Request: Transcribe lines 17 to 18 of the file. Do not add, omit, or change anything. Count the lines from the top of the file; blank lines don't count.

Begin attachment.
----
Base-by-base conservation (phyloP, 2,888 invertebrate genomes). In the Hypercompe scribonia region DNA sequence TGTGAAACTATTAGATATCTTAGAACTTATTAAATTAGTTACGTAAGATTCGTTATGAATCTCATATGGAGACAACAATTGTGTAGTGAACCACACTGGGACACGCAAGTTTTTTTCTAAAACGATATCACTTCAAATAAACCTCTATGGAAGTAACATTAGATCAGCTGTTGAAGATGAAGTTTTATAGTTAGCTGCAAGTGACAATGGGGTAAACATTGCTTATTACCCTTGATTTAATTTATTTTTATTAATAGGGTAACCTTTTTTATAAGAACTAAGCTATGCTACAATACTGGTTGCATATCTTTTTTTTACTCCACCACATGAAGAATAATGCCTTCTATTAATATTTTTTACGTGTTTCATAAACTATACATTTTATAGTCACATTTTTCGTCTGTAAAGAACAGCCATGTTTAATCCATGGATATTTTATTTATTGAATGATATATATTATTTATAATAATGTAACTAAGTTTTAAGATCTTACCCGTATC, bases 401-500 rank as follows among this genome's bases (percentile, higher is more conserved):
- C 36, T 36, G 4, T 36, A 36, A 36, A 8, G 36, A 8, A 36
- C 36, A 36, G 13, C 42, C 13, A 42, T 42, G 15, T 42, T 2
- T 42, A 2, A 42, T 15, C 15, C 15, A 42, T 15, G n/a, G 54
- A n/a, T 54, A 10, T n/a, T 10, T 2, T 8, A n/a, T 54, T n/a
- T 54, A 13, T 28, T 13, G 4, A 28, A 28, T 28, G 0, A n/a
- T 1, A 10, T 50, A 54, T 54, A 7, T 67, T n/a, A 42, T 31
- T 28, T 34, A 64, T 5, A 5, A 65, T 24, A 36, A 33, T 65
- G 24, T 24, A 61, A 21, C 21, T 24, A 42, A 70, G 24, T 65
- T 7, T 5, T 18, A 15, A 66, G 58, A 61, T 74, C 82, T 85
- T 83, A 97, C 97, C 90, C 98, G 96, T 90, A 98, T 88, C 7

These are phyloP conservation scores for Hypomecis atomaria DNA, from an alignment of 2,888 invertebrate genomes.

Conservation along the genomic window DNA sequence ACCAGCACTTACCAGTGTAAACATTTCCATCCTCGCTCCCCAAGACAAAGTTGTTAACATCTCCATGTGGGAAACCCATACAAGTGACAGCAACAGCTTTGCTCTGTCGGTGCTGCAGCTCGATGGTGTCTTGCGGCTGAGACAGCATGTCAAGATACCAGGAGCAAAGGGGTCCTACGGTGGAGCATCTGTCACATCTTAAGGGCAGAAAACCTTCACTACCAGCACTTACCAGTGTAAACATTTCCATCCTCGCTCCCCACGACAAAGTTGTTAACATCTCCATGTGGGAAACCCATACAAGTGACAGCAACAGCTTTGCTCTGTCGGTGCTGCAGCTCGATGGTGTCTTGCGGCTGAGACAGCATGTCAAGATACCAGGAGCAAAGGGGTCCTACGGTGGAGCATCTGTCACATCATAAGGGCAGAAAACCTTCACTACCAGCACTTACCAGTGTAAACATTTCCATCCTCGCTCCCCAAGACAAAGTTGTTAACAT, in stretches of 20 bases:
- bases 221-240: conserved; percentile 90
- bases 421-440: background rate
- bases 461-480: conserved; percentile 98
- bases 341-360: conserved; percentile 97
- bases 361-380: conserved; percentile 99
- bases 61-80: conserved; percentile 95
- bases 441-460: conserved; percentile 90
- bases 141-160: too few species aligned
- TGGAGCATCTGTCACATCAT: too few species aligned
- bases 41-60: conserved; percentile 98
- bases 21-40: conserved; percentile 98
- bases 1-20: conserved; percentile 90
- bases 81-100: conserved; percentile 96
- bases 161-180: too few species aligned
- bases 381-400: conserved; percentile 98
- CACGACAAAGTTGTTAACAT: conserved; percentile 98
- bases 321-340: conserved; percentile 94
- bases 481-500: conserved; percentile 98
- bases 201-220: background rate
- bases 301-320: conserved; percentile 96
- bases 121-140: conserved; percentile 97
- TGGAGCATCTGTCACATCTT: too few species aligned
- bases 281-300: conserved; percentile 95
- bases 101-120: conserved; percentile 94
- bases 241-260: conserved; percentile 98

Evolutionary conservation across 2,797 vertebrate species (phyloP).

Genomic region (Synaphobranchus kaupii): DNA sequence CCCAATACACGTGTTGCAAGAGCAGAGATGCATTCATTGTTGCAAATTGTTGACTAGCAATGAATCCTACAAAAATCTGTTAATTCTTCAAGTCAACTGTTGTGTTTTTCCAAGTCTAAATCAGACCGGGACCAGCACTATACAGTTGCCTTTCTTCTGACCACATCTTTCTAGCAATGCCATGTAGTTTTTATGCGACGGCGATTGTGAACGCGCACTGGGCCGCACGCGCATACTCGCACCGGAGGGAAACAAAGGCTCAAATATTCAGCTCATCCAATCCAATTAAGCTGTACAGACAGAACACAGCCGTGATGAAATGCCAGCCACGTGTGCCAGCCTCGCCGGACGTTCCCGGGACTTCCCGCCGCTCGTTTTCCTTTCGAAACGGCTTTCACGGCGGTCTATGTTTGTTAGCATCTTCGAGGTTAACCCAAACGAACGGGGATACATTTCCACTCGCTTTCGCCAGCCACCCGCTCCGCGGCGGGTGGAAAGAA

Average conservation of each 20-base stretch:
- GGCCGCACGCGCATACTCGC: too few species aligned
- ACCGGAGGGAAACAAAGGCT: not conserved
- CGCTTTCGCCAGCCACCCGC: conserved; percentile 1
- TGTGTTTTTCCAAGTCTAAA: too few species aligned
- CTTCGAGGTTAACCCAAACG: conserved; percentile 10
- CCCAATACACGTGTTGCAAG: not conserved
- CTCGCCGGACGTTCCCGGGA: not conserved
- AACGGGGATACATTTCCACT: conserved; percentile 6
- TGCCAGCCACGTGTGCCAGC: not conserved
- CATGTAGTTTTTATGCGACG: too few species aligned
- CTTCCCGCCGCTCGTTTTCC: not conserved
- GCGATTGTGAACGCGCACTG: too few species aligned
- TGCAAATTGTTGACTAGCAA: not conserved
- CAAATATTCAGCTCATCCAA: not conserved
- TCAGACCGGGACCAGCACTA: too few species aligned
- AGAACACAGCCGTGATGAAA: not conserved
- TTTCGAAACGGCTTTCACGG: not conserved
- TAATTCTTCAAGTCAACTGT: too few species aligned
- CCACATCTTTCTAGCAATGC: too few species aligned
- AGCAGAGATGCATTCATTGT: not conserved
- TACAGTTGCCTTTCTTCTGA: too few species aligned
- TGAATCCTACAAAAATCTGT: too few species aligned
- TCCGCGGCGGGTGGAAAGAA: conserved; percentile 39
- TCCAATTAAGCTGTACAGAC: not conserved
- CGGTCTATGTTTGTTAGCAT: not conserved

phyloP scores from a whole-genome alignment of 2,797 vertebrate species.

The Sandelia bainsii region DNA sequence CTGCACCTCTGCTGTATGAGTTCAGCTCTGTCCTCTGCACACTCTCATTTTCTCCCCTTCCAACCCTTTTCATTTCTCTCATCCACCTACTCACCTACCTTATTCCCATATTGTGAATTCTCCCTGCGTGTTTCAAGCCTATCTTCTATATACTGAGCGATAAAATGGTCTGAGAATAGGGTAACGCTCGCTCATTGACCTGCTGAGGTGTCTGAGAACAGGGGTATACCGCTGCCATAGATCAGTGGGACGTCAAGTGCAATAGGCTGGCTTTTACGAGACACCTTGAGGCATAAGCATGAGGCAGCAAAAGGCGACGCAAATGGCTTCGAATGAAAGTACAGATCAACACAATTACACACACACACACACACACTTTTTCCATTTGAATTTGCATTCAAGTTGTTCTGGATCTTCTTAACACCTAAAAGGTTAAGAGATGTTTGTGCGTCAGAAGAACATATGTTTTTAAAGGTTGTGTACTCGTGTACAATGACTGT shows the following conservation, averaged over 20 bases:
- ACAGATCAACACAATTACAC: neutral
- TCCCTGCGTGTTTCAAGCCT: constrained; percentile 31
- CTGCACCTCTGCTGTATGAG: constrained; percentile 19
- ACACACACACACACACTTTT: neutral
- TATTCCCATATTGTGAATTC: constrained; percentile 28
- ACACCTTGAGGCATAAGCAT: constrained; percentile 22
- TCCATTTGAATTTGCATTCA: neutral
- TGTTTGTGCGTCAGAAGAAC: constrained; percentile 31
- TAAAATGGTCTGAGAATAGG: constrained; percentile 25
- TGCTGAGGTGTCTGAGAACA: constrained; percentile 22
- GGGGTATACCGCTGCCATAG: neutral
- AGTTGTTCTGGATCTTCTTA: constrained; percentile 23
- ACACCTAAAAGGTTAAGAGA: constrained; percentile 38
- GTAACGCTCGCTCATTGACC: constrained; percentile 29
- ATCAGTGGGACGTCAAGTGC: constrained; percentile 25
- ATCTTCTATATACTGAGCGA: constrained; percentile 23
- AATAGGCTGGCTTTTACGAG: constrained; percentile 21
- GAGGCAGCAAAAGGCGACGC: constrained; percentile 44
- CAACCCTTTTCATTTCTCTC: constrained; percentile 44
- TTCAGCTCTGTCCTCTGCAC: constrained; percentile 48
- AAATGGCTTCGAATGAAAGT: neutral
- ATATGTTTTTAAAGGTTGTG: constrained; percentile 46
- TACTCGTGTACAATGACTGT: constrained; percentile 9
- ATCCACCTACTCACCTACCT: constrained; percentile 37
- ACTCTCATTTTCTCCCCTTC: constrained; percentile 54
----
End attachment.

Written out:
- bases 341-360: conserved; percentile 97
- bases 361-380: conserved; percentile 99